President Donald Trump’s hostility to press freedom took many forms—ejecting reporters from press briefings and campaign events, threatening to pull broadcasters’ licenses, labeling disfavored reporters “enemies of the people,” labeling disfavored news organizations “fake news,” and, most shockingly, aiding the Saudi crown prince in his effort to escape responsibility for the brutal murder of Washington Post journalist Jamal Khashoggi.
Of Trump’s many attacks on press freedom, however, it’s his Justice Department’s indictment of Julian Assange that could have the most significant implications over the long term. As I explained here and here, the Justice Department’s indictment of Assange focuses principally on activity that national security journalists engage in “routinely and as a necessary part of their work”—cultivating sources, communicating with them confidentially, soliciting information from them, protecting their identities from disclosure, and publishing classified information. As a result, a successful prosecution of Assange would have far-reaching implications both for national security journalists and for the news organizations that publish their work. This isn’t an accident. It’s likely why the Trump administration filed the indictment, as Jack Goldsmith observed here.
President Joe Biden plainly does not share Trump’s attitude toward the press. But the Assange case will present the Biden administration with an early test. One of the first questions Biden’s new attorney general will confront is whether to authorize prosecutors to continue to contest the decision of the Westminster Magistrates’ Court, issued earlier this year, denying the United States’ request for Assange’s extradition. In an interview with NPR, the outgoing U.S. Attorney for the Eastern District of Virginia, Zachary Terwilliger, wondered whether the new administration would abandon the appeal. “Some of this does come down to resources and where you’re going to focus your energies,” Terwilliger noted.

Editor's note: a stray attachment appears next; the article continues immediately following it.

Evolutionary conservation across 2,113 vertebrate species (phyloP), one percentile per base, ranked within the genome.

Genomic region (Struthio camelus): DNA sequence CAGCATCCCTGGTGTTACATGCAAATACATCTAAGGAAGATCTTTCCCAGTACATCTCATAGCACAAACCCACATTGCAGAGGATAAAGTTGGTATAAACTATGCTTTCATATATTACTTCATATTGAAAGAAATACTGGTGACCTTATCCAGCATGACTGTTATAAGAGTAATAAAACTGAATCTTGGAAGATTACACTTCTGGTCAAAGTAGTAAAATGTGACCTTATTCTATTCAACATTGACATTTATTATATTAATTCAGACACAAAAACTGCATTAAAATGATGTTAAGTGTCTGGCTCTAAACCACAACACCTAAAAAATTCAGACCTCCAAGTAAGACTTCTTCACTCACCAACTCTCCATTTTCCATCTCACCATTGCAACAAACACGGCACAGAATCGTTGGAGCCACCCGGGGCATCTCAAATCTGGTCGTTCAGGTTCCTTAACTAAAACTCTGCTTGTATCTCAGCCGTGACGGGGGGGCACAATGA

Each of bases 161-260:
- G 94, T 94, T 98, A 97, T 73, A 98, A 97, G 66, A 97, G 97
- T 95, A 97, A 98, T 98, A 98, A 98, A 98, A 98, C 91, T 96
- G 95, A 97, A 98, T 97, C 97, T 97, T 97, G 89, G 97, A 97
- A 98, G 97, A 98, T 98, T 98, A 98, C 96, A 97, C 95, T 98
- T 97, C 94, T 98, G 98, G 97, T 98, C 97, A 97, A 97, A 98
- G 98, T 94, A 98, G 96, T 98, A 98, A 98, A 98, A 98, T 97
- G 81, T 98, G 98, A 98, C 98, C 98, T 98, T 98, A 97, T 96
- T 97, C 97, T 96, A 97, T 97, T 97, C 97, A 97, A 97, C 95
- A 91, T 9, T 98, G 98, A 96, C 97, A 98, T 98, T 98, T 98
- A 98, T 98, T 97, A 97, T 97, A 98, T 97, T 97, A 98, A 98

Earlier today, a coalition of press freedom, civil liberties, and human rights groups—including Amnesty International USA, the Committee to Protect Journalists, the Freedom of the Press Foundation, Human Rights Watch, the American Civil Liberties Union—formally asked the Justice Department to abandon the appeal and dismiss the underlying indictment. (The Knight Institute is also one of the signatories.) The letter states:
While our organizations have different perspectives on Mr. Assange and his organization, we share the view that the government’s indictment of him poses a grave threat to press freedom both in the United States and abroad. . . .
The Trump administration positioned itself as an antagonist to the institution of a free and unfettered press in numerous ways. Its abuse of its prosecutorial powers was among the most disturbing. We are deeply concerned about the way that a precedent created by prosecuting Assange could be leveraged—perhaps by a future administration—against publishers and journalists of all stripes. Major news organizations share this concern, which is why the announcement of charges against Assange in May 2019 was met with vociferous and nearly universal condemnation from virtually every major American news outlet, even though many of those news outlets have criticized Mr. Assange in the past.
The Biden administration should not embrace Trump’s case against Assange. Assange is a complicated figure, and he seems to have alienated basically everyone, but there is near-universal agreement among human rights, civil liberties, and press freedom organizations that the case against him poses a major threat to press freedom not just here in the United States but around the world. The Justice Department should drop the appeal and dismiss the indictment.